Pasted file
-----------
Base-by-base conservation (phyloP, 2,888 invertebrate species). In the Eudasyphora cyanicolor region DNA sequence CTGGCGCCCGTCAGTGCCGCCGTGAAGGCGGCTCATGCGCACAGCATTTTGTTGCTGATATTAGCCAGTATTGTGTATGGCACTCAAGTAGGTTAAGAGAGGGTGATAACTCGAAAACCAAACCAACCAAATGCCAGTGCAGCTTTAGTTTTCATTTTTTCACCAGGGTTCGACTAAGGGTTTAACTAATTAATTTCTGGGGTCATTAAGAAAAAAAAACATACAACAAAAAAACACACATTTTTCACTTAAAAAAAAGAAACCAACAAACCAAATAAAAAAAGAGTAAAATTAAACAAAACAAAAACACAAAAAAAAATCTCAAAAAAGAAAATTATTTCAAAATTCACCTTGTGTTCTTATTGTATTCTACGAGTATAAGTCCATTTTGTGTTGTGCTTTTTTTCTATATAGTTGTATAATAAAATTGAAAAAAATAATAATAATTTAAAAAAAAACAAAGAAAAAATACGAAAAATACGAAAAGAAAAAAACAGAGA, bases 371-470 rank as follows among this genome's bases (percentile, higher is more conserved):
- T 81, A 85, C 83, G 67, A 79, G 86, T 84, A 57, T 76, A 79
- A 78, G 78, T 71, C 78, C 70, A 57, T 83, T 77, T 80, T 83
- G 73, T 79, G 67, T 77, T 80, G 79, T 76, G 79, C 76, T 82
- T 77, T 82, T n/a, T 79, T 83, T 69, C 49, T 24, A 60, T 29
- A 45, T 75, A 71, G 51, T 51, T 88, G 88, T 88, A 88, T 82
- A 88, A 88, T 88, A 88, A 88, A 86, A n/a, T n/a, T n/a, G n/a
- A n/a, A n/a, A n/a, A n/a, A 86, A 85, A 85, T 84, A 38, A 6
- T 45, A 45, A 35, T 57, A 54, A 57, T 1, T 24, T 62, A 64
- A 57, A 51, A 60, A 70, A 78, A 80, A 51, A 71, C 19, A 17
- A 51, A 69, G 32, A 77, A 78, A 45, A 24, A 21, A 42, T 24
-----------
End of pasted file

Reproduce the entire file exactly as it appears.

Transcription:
Base-by-base conservation (phyloP, 2,888 invertebrate species). In the Eudasyphora cyanicolor region DNA sequence CTGGCGCCCGTCAGTGCCGCCGTGAAGGCGGCTCATGCGCACAGCATTTTGTTGCTGATATTAGCCAGTATTGTGTATGGCACTCAAGTAGGTTAAGAGAGGGTGATAACTCGAAAACCAAACCAACCAAATGCCAGTGCAGCTTTAGTTTTCATTTTTTCACCAGGGTTCGACTAAGGGTTTAACTAATTAATTTCTGGGGTCATTAAGAAAAAAAAACATACAACAAAAAAACACACATTTTTCACTTAAAAAAAAGAAACCAACAAACCAAATAAAAAAAGAGTAAAATTAAACAAAACAAAAACACAAAAAAAAATCTCAAAAAAGAAAATTATTTCAAAATTCACCTTGTGTTCTTATTGTATTCTACGAGTATAAGTCCATTTTGTGTTGTGCTTTTTTTCTATATAGTTGTATAATAAAATTGAAAAAAATAATAATAATTTAAAAAAAAACAAAGAAAAAATACGAAAAATACGAAAAGAAAAAAACAGAGA, bases 371-470 rank as follows among this genome's bases (percentile, higher is more conserved):
- T 81, A 85, C 83, G 67, A 79, G 86, T 84, A 57, T 76, A 79
- A 78, G 78, T 71, C 78, C 70, A 57, T 83, T 77, T 80, T 83
- G 73, T 79, G 67, T 77, T 80, G 79, T 76, G 79, C 76, T 82
- T 77, T 82, T n/a, T 79, T 83, T 69, C 49, T 24, A 60, T 29
- A 45, T 75, A 71, G 51, T 51, T 88, G 88, T 88, A 88, T 82
- A 88, A 88, T 88, A 88, A 88, A 86, A n/a, T n/a, T n/a, G n/a
- A n/a, A n/a, A n/a, A n/a, A 86, A 85, A 85, T 84, A 38, A 6
- T 45, A 45, A 35, T 57, A 54, A 57, T 1, T 24, T 62, A 64
- A 57, A 51, A 60, A 70, A 78, A 80, A 51, A 71, C 19, A 17
- A 51, A 69, G 32, A 77, A 78, A 45, A 24, A 21, A 42, T 24